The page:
About 50 people have been charged with fraud after investigators uncovered a scheme that diverted hundreds of thousands of dollars of aid intended by the Red Cross for victims of Hurricane Katrina.
Under the fraud, employees of a firm used by the Red Cross to operate a call centre for Katrina evacuees set up accounts for themselves and associates, pretending they were victims of the storm.
They could thus qualify for the $360 (£208) per person, or $1,565 per four-person household, of assistance from the charity.
Officials said the fraud was made easier by the enormity of the disaster and the chaotic conditions after Katrina.
Many evacuees had lost not only all their money and credit cards but also their means of identification. The Red Cross was forced to cut out some of its usual safeguards.
Katrina brought about the largest cash-assistance programme ever mounted by the organisation. By the time it ended in mid-December, the Red Cross had distributed $1.3bn to victims from 1.4 million households, more than twice as much as it distributed after the 11 September 2001 terrorist attacks.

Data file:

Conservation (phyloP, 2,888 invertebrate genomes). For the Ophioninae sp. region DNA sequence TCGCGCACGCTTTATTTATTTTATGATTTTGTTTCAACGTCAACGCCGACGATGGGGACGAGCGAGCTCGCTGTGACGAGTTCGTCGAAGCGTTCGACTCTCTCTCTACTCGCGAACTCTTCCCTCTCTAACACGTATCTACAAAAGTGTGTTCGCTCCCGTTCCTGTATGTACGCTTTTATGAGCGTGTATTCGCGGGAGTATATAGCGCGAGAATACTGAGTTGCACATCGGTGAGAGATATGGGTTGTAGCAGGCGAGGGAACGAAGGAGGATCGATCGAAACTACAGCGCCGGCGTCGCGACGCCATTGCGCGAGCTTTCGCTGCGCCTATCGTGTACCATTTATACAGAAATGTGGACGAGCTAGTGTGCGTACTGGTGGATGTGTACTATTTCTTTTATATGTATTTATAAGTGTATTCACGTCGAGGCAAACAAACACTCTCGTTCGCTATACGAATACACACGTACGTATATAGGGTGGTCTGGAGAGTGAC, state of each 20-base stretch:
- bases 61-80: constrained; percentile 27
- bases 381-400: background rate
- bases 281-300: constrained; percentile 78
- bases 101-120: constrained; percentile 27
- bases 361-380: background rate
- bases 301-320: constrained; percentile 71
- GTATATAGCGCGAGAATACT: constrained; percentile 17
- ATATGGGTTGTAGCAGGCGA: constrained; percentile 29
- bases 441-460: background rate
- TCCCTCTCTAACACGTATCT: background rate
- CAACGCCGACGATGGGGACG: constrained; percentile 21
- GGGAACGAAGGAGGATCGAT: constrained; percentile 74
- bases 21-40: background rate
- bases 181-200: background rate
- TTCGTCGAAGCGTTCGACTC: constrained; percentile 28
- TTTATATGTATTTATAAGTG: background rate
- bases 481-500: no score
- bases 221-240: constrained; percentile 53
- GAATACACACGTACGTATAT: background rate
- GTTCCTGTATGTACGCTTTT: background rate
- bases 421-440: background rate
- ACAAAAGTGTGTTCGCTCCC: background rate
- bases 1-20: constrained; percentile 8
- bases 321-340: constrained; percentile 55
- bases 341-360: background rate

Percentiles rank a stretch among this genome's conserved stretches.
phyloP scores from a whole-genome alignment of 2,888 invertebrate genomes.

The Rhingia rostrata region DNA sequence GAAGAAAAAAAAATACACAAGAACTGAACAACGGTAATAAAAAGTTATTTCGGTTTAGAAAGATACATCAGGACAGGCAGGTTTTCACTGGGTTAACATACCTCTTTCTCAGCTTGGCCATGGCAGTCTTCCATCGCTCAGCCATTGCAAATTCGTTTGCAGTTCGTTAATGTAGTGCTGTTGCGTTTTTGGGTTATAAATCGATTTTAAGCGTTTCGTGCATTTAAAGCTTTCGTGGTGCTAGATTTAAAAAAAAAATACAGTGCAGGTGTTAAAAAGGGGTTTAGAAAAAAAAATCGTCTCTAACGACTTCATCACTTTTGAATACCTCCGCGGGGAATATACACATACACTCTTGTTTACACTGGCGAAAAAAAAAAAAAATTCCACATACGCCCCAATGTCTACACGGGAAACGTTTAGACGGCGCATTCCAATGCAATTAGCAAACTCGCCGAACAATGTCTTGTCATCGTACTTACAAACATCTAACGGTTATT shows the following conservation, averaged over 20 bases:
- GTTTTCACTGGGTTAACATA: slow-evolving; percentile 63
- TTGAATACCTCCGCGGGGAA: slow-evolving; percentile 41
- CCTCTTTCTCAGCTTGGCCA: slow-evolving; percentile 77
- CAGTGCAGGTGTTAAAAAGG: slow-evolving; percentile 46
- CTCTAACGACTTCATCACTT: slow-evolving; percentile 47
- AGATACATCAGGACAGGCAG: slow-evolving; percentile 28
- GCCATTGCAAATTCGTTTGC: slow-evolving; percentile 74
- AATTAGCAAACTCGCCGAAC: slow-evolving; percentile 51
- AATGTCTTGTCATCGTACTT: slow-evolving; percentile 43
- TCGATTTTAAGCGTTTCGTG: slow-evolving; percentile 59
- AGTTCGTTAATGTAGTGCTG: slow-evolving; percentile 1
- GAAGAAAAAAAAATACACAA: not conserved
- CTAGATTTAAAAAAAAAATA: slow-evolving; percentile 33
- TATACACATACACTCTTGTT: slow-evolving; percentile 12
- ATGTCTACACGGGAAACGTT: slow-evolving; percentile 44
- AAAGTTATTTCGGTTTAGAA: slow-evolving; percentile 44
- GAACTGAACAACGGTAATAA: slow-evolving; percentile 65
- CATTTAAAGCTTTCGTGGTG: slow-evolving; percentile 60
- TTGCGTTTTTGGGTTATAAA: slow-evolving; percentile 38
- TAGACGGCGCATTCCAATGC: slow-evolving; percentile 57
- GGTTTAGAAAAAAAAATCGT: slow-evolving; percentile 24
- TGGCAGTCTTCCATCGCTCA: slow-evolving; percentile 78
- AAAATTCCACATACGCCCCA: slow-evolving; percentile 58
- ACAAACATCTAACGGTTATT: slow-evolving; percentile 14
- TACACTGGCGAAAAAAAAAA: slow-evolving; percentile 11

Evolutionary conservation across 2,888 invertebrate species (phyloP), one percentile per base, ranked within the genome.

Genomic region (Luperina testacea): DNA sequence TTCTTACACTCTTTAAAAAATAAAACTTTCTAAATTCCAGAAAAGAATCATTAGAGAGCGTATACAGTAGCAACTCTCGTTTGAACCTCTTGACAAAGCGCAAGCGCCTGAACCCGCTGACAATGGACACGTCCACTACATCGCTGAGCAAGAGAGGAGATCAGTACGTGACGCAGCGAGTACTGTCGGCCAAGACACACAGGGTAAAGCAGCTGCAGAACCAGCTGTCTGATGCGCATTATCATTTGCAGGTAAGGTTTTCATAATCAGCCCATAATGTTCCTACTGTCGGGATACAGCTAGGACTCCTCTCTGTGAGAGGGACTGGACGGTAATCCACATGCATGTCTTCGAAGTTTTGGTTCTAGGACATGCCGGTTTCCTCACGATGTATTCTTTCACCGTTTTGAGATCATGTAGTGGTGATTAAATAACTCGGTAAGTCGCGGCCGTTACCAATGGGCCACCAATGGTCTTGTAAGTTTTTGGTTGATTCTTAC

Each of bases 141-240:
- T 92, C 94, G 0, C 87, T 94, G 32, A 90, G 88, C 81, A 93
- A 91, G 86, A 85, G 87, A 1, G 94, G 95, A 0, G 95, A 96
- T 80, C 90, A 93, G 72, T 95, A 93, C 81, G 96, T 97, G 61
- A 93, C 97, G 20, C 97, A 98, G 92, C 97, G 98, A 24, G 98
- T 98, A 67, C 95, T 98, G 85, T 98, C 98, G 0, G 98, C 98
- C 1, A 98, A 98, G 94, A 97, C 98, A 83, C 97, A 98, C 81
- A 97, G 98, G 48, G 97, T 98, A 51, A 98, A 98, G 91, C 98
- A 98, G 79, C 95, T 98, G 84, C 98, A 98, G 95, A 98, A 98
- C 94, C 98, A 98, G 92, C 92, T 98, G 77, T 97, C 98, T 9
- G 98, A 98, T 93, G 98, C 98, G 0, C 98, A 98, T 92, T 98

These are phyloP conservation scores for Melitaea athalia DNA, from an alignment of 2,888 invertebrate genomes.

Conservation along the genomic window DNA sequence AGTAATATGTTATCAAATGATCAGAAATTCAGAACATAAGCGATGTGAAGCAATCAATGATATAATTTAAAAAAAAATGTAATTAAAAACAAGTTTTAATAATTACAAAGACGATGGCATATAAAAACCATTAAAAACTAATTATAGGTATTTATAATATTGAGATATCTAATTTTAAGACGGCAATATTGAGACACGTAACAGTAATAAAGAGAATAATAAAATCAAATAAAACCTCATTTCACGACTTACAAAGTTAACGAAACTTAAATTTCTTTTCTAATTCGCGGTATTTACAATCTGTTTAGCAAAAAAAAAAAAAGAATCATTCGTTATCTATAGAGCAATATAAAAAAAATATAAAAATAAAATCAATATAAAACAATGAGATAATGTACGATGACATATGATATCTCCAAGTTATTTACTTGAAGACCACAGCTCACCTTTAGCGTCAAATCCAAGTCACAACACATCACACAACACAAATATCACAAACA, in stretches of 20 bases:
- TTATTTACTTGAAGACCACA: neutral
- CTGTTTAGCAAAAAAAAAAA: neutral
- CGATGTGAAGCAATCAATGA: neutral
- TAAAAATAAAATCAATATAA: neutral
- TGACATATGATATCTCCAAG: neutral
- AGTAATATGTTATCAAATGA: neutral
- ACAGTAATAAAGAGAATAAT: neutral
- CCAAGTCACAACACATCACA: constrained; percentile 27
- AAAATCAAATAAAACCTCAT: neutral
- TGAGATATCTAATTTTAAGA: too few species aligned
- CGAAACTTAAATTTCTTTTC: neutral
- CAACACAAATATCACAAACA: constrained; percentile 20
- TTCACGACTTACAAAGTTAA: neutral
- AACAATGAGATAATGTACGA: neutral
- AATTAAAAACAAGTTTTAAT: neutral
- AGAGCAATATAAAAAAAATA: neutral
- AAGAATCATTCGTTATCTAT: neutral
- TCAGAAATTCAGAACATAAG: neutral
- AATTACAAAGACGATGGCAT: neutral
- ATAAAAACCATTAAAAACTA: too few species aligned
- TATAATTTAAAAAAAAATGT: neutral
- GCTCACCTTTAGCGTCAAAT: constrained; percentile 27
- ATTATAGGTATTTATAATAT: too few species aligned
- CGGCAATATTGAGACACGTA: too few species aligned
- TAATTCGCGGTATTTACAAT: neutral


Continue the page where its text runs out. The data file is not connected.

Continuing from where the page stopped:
The Red Cross said none of its staff was involved in the fraud.
The organisation has pledged to improve procedures before the next hurricane season. It hopes to tighten security while continuing to help victims as quickly as possible.
"We knew we were running a risk," one Red Cross official told The Washington Post. "But we concluded it was a reasonable business risk."Reuse content